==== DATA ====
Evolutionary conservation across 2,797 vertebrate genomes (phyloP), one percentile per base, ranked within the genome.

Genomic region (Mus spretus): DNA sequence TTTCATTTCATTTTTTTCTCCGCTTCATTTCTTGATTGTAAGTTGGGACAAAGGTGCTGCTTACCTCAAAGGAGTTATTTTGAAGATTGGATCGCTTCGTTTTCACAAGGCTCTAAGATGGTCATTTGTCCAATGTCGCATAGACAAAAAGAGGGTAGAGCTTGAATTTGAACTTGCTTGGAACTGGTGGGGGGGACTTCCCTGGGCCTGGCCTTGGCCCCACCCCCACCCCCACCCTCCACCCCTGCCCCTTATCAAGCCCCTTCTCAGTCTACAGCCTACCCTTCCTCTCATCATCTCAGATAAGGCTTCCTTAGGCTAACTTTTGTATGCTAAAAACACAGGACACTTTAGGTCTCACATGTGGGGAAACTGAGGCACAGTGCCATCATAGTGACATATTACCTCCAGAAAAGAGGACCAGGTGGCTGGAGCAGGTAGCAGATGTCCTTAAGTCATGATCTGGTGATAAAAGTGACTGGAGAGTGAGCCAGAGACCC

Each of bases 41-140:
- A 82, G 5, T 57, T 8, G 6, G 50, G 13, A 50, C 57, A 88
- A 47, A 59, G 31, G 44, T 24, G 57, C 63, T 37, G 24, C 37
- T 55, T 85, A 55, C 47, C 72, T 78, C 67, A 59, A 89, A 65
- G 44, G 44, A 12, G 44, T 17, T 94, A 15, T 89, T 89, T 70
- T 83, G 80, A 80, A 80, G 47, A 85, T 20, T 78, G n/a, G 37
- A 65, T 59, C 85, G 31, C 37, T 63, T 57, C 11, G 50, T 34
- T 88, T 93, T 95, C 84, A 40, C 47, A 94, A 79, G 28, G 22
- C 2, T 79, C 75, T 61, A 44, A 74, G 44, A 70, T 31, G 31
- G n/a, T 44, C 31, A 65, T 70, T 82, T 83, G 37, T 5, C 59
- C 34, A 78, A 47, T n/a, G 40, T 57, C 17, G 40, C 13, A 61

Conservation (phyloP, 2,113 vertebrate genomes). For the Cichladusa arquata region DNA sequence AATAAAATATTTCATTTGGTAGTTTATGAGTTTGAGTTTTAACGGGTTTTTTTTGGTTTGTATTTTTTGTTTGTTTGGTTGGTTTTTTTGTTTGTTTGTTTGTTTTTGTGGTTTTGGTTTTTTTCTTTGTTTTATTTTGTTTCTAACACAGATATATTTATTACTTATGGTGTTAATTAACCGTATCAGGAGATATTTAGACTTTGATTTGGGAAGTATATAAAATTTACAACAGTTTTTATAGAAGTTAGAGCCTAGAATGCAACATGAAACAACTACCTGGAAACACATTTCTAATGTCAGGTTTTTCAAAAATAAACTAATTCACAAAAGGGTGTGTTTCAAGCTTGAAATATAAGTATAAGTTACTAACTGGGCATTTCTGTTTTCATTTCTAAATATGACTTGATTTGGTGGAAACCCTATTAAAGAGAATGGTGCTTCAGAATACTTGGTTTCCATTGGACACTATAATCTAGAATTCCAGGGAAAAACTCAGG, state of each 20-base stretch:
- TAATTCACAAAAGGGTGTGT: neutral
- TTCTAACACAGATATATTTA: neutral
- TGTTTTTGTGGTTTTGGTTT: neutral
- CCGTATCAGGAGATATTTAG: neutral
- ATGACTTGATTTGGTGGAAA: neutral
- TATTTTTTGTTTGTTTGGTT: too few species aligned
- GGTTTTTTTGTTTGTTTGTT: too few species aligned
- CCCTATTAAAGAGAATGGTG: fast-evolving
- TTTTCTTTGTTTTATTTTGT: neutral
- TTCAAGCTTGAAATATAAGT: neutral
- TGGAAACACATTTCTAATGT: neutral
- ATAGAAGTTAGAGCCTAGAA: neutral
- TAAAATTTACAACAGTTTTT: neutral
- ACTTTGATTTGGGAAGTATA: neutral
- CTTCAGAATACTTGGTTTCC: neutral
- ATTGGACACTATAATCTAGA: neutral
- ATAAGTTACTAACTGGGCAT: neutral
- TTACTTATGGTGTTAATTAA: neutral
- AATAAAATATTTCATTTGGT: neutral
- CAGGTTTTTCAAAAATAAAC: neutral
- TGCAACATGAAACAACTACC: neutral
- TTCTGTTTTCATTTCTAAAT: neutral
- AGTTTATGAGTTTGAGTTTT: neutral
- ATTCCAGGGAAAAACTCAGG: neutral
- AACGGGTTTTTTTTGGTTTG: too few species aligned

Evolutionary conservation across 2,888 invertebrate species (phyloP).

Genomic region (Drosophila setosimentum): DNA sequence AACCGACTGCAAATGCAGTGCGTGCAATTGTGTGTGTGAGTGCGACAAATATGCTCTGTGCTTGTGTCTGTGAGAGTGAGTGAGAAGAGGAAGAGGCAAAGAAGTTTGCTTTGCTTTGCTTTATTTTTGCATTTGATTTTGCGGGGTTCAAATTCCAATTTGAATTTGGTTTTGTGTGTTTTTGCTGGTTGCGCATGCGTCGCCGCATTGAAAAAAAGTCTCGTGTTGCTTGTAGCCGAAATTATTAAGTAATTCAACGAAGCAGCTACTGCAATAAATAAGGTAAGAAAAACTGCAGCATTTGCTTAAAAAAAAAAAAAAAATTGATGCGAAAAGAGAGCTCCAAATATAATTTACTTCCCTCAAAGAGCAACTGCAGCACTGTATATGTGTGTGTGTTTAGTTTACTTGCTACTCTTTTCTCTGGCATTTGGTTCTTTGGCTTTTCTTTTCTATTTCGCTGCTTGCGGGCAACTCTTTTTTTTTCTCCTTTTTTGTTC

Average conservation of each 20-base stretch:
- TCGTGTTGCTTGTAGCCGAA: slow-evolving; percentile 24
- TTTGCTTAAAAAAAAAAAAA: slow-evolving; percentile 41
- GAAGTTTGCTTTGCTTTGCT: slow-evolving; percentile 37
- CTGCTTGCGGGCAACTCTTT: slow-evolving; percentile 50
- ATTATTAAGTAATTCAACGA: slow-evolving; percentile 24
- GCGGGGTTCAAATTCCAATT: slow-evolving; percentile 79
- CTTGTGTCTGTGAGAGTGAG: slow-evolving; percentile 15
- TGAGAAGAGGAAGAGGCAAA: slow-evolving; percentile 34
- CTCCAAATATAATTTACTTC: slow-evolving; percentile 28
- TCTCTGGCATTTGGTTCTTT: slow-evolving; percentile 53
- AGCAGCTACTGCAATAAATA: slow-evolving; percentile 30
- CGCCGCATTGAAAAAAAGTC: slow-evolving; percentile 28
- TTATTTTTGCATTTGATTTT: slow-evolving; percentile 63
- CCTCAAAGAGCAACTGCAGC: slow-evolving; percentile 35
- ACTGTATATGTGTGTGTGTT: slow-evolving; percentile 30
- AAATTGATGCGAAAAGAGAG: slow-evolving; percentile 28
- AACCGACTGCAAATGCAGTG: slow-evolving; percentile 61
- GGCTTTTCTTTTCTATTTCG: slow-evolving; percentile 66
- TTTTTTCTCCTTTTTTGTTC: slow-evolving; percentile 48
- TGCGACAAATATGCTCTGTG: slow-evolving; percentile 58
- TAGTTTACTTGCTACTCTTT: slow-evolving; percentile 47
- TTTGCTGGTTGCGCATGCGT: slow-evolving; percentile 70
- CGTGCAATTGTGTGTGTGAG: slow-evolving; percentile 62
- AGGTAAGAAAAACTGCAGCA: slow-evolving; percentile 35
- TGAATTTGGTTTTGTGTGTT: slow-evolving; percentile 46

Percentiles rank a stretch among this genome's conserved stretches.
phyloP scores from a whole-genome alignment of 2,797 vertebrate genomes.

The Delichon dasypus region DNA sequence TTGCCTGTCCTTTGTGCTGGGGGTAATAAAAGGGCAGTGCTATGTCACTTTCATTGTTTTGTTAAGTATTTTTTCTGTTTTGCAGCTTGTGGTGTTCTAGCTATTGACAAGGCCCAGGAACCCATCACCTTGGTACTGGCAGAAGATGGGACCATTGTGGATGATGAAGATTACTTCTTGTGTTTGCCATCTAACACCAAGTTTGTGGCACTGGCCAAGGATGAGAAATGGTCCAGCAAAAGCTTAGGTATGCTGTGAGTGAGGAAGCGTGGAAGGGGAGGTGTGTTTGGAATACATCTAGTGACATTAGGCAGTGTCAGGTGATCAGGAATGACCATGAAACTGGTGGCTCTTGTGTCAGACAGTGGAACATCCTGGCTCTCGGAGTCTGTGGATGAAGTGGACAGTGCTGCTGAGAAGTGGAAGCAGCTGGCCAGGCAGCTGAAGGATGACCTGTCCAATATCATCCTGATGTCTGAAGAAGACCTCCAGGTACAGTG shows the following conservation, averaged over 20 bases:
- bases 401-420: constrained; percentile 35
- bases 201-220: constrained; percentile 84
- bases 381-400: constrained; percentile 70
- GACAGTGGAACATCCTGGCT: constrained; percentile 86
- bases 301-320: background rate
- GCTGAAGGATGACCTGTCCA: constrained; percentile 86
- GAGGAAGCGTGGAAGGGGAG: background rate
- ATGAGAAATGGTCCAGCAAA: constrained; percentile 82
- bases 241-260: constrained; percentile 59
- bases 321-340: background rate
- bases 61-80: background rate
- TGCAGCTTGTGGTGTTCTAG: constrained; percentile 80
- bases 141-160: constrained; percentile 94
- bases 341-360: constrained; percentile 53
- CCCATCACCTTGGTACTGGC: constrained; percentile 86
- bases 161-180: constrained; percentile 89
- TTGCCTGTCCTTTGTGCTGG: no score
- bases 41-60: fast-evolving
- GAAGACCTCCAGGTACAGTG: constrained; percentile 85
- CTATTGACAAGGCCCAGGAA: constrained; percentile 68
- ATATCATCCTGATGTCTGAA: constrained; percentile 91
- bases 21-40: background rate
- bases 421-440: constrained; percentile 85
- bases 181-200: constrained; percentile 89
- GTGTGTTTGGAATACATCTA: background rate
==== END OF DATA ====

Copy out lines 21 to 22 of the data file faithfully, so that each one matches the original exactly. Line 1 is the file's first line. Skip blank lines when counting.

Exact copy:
- GGTTTTTTTGTTTGTTTGTT: too few species aligned
- CCCTATTAAAGAGAATGGTG: fast-evolving